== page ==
Clearstream Cites Growing Threat From MRSA Infections

Studies have shown that farm workers, as well as those living in areas surrounding livestock farms, are at high risk of contracting Methicillin-resistant Staphylococcus aureus, otherwise known as MRSA.

Studies have shown that farm workers, as well as those living in areas surrounding livestock farms, are at high risk of contracting Methicillin-resistant Staphylococcus aureus, otherwise known as MRSA, according to Clearstream, LLC, a provider of antimicrobial products and services. The studies, some say, are a likely impetus behind the Food and Drug Administration’s (FDA) request of drug companies to voluntarily restrict access to antibiotics to farmers.

Clearstream says that the FDA’s oversight is only the first step in containing the public health threat presented by MRSA infections. Clearstream maintains that if restrictions on the use of antibiotics are formally imposed on livestock growers, advanced sanitization technology, long-term antimicrobial surface and facility treatments, and increased hygiene methods are an essential supplement to the control and reduction of the spread of MRSA and other resistant bacterial and viral strains.

The FDA recently appealed to pharmaceutical companies and requested that they restrict farmers’ access to antibiotics in an effort to reduce the creation of antibiotic-resistant bacteria, including the super-bug MRSA, Clearstream notes. The agency credits some of the growth of bacteria to the overuse of antibiotics on industrial farms, which it says poses a major threat to the treatment of human infections.

John Hopkins University reported a connection between factory farms and MRSA, and found an “environmental pathway” that MRSA follows in communities near high-density swine-production facilities. The study implicates the overuse of antibiotics in industrial-farmed animals as being a risk factor for MRSA:

 Animals are given “subtherapeutic” amounts of antibiotics in their feed and water supply to stave off illness, rather than to treat acute infections. The majority of the antibiotics given to these animals is not absorbed, and instead passes through to the animals’ manure.

That manure is then applied to crop fields as fertilizer, presenting a greater risk of community-associated MRSA and skin and soft-tissue infections for neighboring residential communities.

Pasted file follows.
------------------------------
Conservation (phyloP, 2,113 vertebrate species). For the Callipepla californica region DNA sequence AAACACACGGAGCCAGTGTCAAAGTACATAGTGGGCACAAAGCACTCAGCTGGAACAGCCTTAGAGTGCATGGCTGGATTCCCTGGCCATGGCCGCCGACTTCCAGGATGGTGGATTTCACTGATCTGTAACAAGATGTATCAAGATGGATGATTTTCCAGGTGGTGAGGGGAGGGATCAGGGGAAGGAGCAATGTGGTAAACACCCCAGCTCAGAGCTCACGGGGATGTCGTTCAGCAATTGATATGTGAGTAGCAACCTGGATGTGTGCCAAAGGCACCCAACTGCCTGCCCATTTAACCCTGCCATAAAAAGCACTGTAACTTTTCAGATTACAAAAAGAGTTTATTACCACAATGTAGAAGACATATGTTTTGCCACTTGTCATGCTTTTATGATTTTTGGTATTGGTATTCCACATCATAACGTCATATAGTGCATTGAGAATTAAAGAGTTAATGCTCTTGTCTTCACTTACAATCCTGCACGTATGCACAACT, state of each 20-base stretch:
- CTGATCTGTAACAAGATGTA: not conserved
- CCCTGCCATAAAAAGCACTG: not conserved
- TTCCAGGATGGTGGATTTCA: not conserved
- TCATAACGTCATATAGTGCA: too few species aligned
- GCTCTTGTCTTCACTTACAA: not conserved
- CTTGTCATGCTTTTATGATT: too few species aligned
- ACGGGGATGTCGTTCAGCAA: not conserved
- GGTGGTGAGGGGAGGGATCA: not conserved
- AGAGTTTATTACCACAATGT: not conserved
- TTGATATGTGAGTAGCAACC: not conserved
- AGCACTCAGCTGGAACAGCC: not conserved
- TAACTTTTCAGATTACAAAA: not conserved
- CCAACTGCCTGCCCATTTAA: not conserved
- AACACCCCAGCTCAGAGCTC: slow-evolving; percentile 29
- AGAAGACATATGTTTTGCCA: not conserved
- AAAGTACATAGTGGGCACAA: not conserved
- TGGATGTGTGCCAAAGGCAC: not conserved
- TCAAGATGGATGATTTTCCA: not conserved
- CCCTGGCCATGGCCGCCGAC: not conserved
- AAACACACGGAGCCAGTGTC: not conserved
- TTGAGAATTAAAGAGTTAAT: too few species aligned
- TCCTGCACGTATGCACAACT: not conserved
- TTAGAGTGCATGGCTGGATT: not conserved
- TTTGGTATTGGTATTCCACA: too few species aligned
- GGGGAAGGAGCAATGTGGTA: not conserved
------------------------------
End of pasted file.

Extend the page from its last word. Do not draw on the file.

According to Clearstream CEO Jim Praechtl, antibiotics were designed to treat infections in livestock or to protect them from unsanitary conditions, but farmers soon recognized the drugs’ ability to accelerate animal growth, thereby increasing the farmers’ profits. The resulting overuse allowed bacteria to adapt to their environment, become resistant to the antibiotics, and continue to survive, per Praechtl, who warns that unless action is taken soon, the bacteria will likely follow a similar trajectory in the community.

“The more we use antibiotics, the less effective they become. If we continue at our current pace, bacteria will continue to evolve and will eventually outpace our ability to treat even simple infections in humans,” said Praechtl. “Antibiotics should only be used when disease or infection is present and as historical data has shown, the use of antibiotics as a prophylactic should continue to be discouraged.”

In a case study done by mPact, Clearstream’s service division partner, the company reduced bacterial populations in poultry houses and improved all of the parameters used by poultry companies to determine profitability, meaning that the cost of application could be justified by increases in productivity.  mPact reduced the bacterial counts on treated ceiling and metals surfaces by 100 percent, wood surfaces by over 99 percent, and plastic surfaces by nearly 87 percent.  In addition, the health of the animals drastically improved and increased the farmer’s profitability: the number of chickens that could be sold increased by 137 per house; the weight sold per grow-out house was increased by 2,495 lbs. average; and eight per bird increased by 0.04 lbs. per chicken, while percent livability increased by 0.15 percent.

Clearstream’s two-step protection plan has been utilized by several industries, ranging from professional sports teams to healthcare facilities, in an effort to control the spread of infectious diseases through a process which essentially negates the use of antibiotics for any other reason than treating infections or disease:

1)  mPerial Detergent/Disinfectant provides sanitization and disinfection which eliminate a broad spectrum of bacteria, fungi and viruses, and is proven effective against, but not limited to, Norovirus (Norwalk virus), MRSA, HIV-1, and Vancomycin-intermediate and Vancomycin-resistant Staphylococcus aureus (VISA).  mPerial, with its grime-removing and disinfecting properties, is the first step in the mPact protocol.

2)  mPale Antimicrobial with ÆGIS Microbe Shield is a long-term biostatic surface protection technology that renders offending microbes inactive, while doing so safely for people and animals.  Its unique design allows the formula to bond with virtually all surfaces, and provides non-leaching, non-toxic and environmentally-safe long-term protection.

“We strived to develop a line of products that not only protect the health of the public, but also improves their daily lives by providing the most bacteria- and maintenance-free environment possible,” stated Tony Daddona, Clearstream COO.

Clearstream offers EPA-registered and FDA-approved products and services dedicated to reducing cross-contamination by harmful bacteria and viruses on protected surfaces.

For more information about Clearstream’s products and services, visit